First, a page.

Crime was a huge problem in London in the 1830s, when Dickens was writing. Novels and plays about crime were hugely popular. Some novelists wrote about crime because they had a particular point to make about the source of criminal behavior, or possible solutions to the crime wave. Other novelists wrote about crime just because they knew it would sell.
Oliver Twist was hugely popular, but Dickens definitely had a point to make: he wanted to show how criminals really lived, in order to discourage poor people from turning to crime. He also wanted to show how external influences created criminal behavior as much or more than natural criminal urges.
Questions About Criminality
- Members of Fagin’s gang aren’t the only thieves in this novel. Who else steals? From whom?
- Do any thieves go unpunished? Why do you think that is?
- Oliver doesn’t understand thieves’ cant, and the Dodger or Charley always has to translate. Why does Dickens keep pointing this out?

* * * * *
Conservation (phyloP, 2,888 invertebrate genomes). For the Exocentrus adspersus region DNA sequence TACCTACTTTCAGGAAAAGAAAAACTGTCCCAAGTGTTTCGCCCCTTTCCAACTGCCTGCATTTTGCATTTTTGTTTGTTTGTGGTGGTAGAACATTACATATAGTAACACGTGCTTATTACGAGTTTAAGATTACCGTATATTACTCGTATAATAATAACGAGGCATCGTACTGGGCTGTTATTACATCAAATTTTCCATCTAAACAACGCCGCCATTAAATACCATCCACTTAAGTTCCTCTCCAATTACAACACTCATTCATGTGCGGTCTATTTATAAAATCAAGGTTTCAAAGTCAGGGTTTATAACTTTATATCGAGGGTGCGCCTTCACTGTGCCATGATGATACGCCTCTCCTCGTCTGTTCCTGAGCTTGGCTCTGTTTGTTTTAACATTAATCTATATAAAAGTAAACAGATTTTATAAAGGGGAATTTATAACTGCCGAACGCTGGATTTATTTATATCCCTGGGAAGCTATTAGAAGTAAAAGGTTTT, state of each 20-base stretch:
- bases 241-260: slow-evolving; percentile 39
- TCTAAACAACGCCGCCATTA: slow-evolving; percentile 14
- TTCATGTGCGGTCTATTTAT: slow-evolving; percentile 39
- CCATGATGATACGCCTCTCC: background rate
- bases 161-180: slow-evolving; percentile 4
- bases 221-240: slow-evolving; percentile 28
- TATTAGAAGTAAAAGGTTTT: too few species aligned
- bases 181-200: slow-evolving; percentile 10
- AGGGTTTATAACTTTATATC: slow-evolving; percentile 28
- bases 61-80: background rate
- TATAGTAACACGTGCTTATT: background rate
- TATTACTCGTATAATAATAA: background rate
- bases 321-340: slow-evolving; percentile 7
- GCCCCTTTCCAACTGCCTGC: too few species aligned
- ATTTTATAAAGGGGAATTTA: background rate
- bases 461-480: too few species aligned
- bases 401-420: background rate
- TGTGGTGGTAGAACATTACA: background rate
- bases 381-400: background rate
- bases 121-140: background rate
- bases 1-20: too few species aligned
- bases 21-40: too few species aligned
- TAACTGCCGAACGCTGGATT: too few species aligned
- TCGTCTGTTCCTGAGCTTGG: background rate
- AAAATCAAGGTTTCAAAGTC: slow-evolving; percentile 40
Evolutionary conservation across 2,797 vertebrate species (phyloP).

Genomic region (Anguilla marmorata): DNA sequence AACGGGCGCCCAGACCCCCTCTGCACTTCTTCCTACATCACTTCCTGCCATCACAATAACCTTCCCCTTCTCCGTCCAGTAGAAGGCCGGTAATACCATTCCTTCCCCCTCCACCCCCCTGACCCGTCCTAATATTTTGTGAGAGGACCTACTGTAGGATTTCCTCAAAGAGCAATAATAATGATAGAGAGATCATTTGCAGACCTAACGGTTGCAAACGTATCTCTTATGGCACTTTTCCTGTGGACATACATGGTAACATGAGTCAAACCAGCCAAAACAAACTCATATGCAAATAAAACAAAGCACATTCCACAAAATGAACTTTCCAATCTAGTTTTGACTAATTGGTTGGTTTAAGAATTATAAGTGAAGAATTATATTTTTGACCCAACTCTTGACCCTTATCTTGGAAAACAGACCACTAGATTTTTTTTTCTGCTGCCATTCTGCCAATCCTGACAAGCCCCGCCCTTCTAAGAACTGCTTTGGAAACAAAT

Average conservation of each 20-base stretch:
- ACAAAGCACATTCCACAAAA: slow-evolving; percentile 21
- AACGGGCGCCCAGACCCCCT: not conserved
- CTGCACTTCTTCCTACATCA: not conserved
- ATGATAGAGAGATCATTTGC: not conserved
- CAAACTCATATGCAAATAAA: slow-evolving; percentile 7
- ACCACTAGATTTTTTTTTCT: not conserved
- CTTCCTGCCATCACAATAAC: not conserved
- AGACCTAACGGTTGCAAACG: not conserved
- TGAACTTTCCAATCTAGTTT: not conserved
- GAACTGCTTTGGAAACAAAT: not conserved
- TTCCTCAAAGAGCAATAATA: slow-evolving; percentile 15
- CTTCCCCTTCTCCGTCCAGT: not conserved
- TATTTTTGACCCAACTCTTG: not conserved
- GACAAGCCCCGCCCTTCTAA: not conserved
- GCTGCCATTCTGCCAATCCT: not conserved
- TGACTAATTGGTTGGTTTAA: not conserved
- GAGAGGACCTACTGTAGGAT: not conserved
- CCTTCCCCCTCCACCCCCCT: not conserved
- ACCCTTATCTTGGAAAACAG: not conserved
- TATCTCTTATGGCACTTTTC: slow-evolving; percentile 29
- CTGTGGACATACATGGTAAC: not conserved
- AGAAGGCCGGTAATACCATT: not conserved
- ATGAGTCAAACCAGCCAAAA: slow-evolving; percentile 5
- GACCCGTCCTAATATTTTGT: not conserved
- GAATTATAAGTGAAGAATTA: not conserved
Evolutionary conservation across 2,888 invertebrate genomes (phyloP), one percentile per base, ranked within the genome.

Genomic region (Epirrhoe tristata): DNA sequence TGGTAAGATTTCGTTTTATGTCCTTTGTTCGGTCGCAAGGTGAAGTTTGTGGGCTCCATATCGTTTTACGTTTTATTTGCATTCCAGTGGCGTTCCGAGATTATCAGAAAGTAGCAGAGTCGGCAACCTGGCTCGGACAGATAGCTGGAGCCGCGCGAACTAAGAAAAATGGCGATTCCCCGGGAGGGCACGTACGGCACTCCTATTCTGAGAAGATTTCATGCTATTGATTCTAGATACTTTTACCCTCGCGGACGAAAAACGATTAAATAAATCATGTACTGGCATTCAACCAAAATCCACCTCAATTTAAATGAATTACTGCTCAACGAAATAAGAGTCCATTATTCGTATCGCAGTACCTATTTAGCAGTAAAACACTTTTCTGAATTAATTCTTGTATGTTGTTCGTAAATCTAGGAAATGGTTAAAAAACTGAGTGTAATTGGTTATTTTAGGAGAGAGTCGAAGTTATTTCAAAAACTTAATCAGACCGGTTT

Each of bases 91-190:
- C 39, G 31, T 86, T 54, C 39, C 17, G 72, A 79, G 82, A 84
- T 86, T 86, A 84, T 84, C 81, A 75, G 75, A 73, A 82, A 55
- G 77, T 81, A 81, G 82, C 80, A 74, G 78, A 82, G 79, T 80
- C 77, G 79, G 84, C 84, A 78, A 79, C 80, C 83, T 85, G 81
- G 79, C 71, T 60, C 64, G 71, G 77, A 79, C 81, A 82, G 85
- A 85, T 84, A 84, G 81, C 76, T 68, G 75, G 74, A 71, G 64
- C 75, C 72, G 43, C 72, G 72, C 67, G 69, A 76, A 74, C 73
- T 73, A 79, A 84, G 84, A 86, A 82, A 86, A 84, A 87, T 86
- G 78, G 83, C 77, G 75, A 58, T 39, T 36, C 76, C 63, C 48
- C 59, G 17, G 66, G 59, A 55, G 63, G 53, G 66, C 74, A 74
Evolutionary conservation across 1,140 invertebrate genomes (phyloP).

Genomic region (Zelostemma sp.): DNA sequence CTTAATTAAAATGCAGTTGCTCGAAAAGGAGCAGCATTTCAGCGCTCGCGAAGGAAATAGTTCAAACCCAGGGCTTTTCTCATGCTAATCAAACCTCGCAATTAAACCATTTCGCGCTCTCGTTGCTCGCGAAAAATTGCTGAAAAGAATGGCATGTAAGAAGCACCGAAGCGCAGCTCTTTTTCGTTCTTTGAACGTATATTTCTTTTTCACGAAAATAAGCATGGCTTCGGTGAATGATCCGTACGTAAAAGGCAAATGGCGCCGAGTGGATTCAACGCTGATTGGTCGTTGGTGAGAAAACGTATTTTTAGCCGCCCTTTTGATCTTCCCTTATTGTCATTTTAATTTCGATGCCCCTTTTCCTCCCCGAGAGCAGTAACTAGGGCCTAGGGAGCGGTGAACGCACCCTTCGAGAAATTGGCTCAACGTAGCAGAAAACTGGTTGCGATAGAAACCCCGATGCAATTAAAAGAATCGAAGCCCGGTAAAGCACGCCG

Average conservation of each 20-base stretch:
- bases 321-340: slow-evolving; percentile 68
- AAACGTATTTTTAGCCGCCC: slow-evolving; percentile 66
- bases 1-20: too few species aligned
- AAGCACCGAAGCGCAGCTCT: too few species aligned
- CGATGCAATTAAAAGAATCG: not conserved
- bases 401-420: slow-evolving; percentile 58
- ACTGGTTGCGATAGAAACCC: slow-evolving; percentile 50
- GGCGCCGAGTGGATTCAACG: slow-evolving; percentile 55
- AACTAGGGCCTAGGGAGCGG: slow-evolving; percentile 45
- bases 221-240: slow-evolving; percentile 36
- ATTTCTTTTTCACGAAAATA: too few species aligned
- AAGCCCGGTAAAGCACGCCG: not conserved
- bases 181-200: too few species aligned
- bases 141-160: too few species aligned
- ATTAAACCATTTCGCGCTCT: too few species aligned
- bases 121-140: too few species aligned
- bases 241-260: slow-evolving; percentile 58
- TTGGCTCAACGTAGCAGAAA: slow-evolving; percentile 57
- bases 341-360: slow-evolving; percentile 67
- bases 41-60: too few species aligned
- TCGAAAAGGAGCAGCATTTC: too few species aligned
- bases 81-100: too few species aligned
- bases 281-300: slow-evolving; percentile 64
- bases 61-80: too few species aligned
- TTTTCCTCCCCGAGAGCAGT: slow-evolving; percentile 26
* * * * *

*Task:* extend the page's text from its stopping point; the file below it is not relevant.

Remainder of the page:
- In the world of Oliver Twist, what causes an individual to turn to crime?
Chew on This
In Oliver Twist, Dickens seems to be arguing that influence and environment, rather than inherent vice, cause criminal behavior; however, that position is undermined by several characters.
Criminality in Oliver Twist is not limited to the lower classes: characters like Monks and Mr. and Mrs. Bumble show all levels of Victorian society are equally culpable.